CASE Student Cultivates Lifelong Learning as Student-Teacher
Simeon McCray, from Norristown, Pennsylvania, is a fifth-year student in the Combined Accelerated Studies in Education (CASE) program. In this Q&A, he discusses his student teaching experience, the connection he feels with students, and how he avoids teacher burnout. His quotes have been edited for length and clarity.
How did you choose the CASE program?
McCray: I came to Pitt as an undergraduate student not really sure what to study. I’ve always been cool with kids and I had some good relationships with teachers so I went to a presentation about the CASE program. Once I knew that education was what I wanted to do, I got into a groove. I felt really welcomed and valued in the CASE program and the School of Education. The program gave me a sense of purpose to complete my degree. The CASE program works for me because it provides an opportunity to earn so many different credentials. I’ll graduate with a Bachelor’s in Applied Developmental Psychology, a Master’s in Education, plus K-4 and Special Education K-8 teaching certifications. So, I felt comfortable committing to the program knowing that I’ll have so many options when I finish.
Among teachers in the U.S., Black males are underrepresented. Why is it important for there to be Black male teachers?
McCray: There are a lot of misunderstandings about Black children. They are overrepresented in suspensions and detentions, which often gives them a negative view of school. I feel a connection with my students. As certain things happen in this country, as a person of color, you just share that understanding. The children appreciate when they see someone who looks like them and who understands some of the things they might be going through at home. It’s like saying, ‘If you had a bad day, or you didn’t eat last night, I’m not going to yell at you.” I understand where they’re coming from. It’s hard to put in words. It’s a feeling; it’s a shared experience. Students could benefit from more diversity in classrooms right now because the field of teaching is made up of more than 70% white women.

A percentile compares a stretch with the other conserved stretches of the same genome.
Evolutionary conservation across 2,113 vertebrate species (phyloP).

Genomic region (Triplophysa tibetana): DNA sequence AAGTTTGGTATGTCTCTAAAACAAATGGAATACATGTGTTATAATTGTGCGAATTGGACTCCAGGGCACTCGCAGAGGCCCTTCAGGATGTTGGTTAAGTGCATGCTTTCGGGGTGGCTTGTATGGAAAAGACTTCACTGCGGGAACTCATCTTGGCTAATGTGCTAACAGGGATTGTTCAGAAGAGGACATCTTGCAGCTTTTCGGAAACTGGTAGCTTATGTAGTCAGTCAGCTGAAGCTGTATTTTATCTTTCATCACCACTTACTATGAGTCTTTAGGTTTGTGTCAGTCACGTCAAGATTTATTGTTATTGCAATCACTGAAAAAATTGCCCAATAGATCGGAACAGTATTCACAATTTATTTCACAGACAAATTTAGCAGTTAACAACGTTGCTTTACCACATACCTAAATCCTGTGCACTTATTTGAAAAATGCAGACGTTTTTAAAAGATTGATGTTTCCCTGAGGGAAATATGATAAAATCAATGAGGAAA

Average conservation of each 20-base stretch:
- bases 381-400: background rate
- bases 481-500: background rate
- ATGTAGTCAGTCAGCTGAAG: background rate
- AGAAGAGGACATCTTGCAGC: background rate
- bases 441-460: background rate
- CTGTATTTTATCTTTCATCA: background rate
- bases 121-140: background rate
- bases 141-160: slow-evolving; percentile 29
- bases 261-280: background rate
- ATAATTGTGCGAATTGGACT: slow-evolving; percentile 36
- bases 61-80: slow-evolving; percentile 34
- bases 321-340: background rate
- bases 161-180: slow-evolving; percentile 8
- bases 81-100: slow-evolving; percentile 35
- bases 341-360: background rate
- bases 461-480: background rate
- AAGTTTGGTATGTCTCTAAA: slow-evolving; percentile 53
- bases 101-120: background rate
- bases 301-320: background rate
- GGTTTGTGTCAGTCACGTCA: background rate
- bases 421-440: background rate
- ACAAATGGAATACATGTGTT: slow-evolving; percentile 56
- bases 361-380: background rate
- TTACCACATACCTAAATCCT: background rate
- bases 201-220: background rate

What have you gained from your student teaching experience?
McCray: My first student teaching experience was at Faison K-5, a predominantly Black school. I was with Miss Katie’s class. I really connected with the students there. This year, I’m student teaching at Fanny Edel Falk Laboratory School. Their philosophy of teaching is top-tier. They treat students with respect and hear their voices. I’m paying attention to their philosophies because whatever school I teach at, I want to take that with me. For example, I get to integrate inquiry-based learning, arts and crafts opportunities, and getting in touch with nature in my lessons. These experiences help kids like school, which cultivates lifelong learners.
What is your best memory from student teaching?
McCray: Towards the end of my student teaching at Faison K-5 School, I helped the kids with a project where they made their handprints with paint. I didn’t know what it was for. On my last day, they surprised me with a book with their handprints and handwritten notes. I’ll keep that book forever.
How do you avoid burnout as an educator?
McCray: I think, as teachers, we have to know what we want to get out of teaching so that we don’t get burnt out. I went to a symposium for Black male educators and they talked about how we often have this “I want to save the world” mentality, but you have to take it slow. One student at a time, one lesson at a time, one day at a time. I’ve been trying to hold on to these moments.
Who has been your support system in your educational journey?
McCray: I wouldn’t be in college without the Upward Bound Program in high school. They helped me understand that good grades could help me get a scholarship; I had my eyes on the prize the whole time in high school. Once I started at Pitt, James Scott, my TRIO Student Support Services advisor, helped me work through my thought process those first couple of years. I had a close relationship with him; he knew everything that I had going on. I have so much love and appreciation for Anna Arlotta-Guerrero, the CASE program coordinator, because she was so flexible with me in the admissions process. She worked with my needs and made it comfortable for me. I’m thankful for my family, friends, and God.
What is something about you that people wouldn’t guess?
McCray: I play the piano!
The CASE program is currently accepting applications. Apply here.